‘It’s been a nice easy day for me. I even got a lie-in. I usually start at 4.30am but today I could sleep until 6am. But this won’t have taught anyone anything.’

That was certainly the prevailing view among the other drivers parked up at the M&N Snackbar near Sandwich (£3.50 for bacon, sausage and eggs).

We WERE a bunch of local drivers, fresh as a daisy after a weekend off,’ said Peter Williams, 48, another HGV veteran taking part in the trial.

‘Just you wait until you’ve got thousands of drivers turning up, most of them foreign, at the end of a long trip. There will be crashes all over the place.’

To be fair to the Department for Transport and Kent County Council, the primary purpose of the exercise was not to create ‘No Deal’ hell on the roads of Kent. 

It was, specifically, to test a new freight overflow scheme at Manston – or ‘Kent International Airport’, as some road signs still call this strip of ex-RAF concrete.

Four years ago – long before the Brexit vote – the department took out a lease on the runway as an emergency precaution against cross-Channel disruption.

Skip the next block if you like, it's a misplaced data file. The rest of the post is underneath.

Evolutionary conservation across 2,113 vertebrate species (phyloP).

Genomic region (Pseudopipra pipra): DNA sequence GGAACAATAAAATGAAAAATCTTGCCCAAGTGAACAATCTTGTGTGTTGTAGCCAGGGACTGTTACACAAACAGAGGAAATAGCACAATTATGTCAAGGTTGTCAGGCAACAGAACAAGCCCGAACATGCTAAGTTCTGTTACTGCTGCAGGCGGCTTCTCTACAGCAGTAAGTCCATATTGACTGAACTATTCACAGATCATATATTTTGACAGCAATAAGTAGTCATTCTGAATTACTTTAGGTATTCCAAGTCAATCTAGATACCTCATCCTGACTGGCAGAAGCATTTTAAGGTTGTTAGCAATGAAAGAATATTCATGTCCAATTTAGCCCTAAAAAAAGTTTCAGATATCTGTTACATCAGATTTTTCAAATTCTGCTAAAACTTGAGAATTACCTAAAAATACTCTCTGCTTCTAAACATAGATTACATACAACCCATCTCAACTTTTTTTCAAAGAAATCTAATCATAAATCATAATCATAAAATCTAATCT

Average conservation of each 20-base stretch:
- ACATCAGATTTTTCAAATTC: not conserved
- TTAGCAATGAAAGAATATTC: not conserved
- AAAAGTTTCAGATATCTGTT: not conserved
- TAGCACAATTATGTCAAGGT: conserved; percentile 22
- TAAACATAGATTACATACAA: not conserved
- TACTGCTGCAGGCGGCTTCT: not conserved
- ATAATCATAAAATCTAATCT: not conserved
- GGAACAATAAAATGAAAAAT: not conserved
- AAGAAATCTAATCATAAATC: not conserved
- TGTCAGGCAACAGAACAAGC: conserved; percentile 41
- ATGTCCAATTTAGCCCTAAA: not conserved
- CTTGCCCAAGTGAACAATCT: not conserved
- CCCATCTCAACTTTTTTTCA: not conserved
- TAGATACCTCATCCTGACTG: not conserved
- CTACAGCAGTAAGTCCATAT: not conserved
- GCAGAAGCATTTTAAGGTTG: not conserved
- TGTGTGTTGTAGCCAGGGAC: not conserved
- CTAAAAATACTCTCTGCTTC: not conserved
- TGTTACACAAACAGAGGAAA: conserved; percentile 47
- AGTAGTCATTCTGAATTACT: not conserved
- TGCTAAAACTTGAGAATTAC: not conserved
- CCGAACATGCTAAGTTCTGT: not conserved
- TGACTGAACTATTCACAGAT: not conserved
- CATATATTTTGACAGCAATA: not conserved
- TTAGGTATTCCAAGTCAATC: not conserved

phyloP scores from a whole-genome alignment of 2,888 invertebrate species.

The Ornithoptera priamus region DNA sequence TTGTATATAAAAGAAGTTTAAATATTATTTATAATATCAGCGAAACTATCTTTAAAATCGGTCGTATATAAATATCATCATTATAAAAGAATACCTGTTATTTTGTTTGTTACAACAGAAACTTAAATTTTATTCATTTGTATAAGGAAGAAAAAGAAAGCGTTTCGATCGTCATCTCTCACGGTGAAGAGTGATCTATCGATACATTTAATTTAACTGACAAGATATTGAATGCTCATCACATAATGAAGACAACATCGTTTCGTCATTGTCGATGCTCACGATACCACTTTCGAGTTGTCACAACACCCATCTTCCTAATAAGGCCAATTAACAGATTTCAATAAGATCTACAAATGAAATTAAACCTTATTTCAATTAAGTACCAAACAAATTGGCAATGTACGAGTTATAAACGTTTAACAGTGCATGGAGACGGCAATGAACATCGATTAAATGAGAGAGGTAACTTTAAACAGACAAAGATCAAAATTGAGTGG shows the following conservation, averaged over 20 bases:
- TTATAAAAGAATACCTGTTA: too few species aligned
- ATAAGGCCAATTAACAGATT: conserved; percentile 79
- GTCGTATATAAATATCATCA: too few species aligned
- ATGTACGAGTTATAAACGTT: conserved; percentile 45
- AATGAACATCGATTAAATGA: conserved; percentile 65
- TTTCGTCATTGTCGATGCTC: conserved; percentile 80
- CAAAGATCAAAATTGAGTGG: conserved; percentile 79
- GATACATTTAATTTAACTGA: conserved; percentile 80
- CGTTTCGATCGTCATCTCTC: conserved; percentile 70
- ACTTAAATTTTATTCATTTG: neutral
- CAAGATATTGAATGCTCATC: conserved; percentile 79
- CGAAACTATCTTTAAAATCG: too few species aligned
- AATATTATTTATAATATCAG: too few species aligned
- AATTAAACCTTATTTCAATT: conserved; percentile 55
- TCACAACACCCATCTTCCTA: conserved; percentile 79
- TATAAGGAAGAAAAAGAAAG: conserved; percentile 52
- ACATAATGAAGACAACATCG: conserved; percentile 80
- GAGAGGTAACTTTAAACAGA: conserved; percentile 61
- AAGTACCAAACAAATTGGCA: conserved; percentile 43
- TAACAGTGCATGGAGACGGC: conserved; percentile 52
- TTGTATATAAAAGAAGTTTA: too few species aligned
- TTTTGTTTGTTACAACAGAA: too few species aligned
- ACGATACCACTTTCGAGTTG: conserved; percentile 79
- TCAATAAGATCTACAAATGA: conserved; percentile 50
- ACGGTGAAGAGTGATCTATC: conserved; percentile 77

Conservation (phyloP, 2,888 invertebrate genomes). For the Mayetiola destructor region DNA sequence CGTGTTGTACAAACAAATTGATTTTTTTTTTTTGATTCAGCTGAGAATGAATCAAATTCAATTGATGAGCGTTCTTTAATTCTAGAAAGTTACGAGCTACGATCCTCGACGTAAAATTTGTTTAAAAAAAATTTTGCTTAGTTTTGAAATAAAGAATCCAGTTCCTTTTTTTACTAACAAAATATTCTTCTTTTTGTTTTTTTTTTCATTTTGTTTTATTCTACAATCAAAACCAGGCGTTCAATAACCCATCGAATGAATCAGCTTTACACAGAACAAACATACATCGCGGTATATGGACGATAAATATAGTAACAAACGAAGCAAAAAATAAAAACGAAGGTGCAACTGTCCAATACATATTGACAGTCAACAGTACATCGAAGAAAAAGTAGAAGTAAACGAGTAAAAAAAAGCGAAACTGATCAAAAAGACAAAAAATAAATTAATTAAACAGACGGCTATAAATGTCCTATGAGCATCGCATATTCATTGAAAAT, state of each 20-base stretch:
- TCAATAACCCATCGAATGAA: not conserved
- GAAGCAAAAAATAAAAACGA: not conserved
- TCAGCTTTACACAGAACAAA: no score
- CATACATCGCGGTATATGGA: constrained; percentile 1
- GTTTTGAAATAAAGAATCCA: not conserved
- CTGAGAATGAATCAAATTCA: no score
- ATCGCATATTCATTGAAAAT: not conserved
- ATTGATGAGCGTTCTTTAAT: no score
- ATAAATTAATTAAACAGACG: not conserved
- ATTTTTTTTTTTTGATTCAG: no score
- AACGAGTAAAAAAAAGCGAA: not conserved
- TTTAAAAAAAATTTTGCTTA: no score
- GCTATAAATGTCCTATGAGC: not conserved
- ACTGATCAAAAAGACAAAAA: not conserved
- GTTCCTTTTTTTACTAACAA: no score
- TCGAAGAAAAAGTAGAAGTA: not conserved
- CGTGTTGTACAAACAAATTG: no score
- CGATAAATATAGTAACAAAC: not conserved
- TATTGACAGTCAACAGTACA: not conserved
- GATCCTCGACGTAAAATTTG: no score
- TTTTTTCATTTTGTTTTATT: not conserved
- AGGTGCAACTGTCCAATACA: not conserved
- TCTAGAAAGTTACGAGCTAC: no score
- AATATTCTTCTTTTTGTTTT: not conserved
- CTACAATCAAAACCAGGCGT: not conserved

Everyone from freight industry leaders to local MP Charlie Elphicke pooh-poohed the trial run. It only seemed to compound the sense of dithering, of Dad¿s Army rather than D-Day

Everyone from freight industry leaders to local MP Charlie Elphicke pooh-poohed the trial run. It only seemed to compound the sense of dithering, of Dad’s Army rather than D-Day

Officials used to impose an emergency plan called Operation Stack which used the M20 as a lorry park and caused huge problems across Kent. Hence the Government’s lease on Manston.

Operation Stack has been torn up and replaced by a new masterplan called Operation Brock (it does seem a bit mean on the poor old badger to be dragged in to this Brexit business, especially after all those culls).

Under Operation Brock, if there is future disruption at the Channel ports, up to 6,000 lorries will be directed to wait at Manston. From there, they will be released in batches to make their way to Dover. 

Yesterday was the first attempt at ‘Brock’. It wasn’t the first time Manston has been used for experimental purposes, though. 

Barnes Wallis tested the first bouncing bombs there ahead of the Dambuster raids of 1943. I doubt anyone will be making a film about yesterday, though.